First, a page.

The national media also fell badly down. Not only did the corruption and chaos in the Defence Ministry go largely unreported but the more liberal parts of the media instinctively sided with Serdyukov in his conflicts with the country's military and industrial leadership. The fact that he appeared to be a "reformist" was apparently enough to guarantee him support. I recall reading at least one article that referred to Serdyukov as one of the successful reformist stars in Medvedev's government. For far too many people "reform" has become a fetish that excuses everything with the results we have seen.

    Historically the most effective and successful Russian Defence Ministers in the modern era have been individuals who were good organisers, strong managers and technocrats. Examples include Voroshilov (an unjustly maligned figure because of his loyalty to Stalin who however largely created the Red Army that defeated Hitler), Bulganin and Ustinov. The one good thing that seems to have come out of the Serdyukov affair is that Serdyukov has been replaced by Shoigu, who seems to be someone of the same sort.
  2. Moscow Exile

    Moscow Exile Ship Secretary (11th class)

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    Almost a daily feature now!

    More dirt dished by Komsomolskaya Pravda on Serdyukov as regards the fantastic wealth accrued by his brother-in-law, who suddenly ceased to be a tractor driver and vegetable grower in southern Russia after his having moved from there to Petersburg after Serdyukov had become tax chief in the northern capital and then, later, Ministry of Defence.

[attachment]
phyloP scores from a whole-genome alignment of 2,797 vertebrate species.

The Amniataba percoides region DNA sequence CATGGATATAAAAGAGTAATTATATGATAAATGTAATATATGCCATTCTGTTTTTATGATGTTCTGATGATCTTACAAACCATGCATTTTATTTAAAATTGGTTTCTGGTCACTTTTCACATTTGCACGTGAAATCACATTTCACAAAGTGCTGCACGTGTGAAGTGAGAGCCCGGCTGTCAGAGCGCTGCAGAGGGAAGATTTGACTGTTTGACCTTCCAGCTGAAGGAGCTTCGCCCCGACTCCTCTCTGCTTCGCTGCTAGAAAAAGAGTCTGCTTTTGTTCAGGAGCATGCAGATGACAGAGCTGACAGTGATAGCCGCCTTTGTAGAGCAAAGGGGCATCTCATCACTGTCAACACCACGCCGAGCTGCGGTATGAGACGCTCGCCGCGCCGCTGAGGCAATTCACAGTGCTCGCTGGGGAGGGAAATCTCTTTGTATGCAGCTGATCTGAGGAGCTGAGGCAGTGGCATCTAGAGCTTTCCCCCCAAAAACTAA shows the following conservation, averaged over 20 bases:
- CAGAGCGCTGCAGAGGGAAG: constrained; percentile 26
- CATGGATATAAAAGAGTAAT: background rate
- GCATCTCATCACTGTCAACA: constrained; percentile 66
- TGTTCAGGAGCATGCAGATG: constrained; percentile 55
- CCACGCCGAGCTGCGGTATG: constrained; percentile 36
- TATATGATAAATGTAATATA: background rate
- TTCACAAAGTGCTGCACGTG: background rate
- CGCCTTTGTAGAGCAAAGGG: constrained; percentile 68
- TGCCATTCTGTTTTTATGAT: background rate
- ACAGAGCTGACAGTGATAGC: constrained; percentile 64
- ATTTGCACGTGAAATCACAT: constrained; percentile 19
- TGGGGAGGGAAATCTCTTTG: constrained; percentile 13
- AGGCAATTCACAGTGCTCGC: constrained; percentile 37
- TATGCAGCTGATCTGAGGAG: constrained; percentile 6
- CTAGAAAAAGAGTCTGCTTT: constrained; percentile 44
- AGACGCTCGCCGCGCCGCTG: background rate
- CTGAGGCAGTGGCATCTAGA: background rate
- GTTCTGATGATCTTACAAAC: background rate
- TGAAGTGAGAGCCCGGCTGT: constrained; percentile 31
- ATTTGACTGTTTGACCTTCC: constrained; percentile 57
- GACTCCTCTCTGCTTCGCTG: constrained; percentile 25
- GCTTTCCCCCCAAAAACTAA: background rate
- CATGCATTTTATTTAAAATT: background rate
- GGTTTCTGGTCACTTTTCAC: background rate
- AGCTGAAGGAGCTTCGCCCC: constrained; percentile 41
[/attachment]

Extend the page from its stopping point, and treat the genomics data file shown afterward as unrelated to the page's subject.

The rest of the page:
The former tractor driver now owns 92 pieces of real estate, a fleet of luxury vehicles, boats, a Petersburg classic mansion house, businesses, real estate etc. etc. (See linked article below)

    And then there’s the origin of Tolya’s girlfrend’s wealth to take into consideration as well: she who is now enduring “house arrest” in Moscow. Here’s another one of KP’s regular stories about the dynamic duo, this time about how Yevgeniya Vasilyeva spends her time shopping in between her having to endure house arrest that has already lasted 6 months: Как живется Евгении Васильевой: Шопинг элитной арестантки из «Оборонсервиса» (How Yevgeniya Vasilyeva lives her life: “Oboronservis” elite prisoner out shopping)

    Yet Serdyukov is still only considered to be “witness” to embezzlement that occured on an unbelievable scale.

    That such embezzlement has taken place is not denied, but Tolya knew nothing of it, see: they all tricked him, the boss.

    You know, the boss who got the top job because he was so good at being – well – a boss.

    «Таким образом, все очевиднее становится, что господин Сердюков так и останется «свидетелем» хищений и злоупотреблений своих подчиненных, которые, как считает следствие, совершая сделки с военным имуществом, федеральными землями и лесами, вводили его в заблуждение»

    ["Thus it is becoming ever more obvious that Mr. Serdyukov will remain a 'witness' to his subordinates' theft and abuse of their powers, which subordinates, according to the investigators, misinformed him about their deals with military property, federal lands and forests."]

    See: Прокуратура отмазала Сердюкова от уголовного дела
    [Prosecutors are helping Serdyukov dodge criminal prosecution.]

    Why has he not been charged with anything yet?

    Could it be that this has not happened out of fear of him putting the finger on others – others higher than he in authority?

    And who can be higher than a government minister?

    Only two are higher: the prime minister and the president, I should think.

    And perhaps some senior military personnel?

    Something is rotten here.

    See: Родственникам Сердюкова удалось скупить 92 объекта недвижимости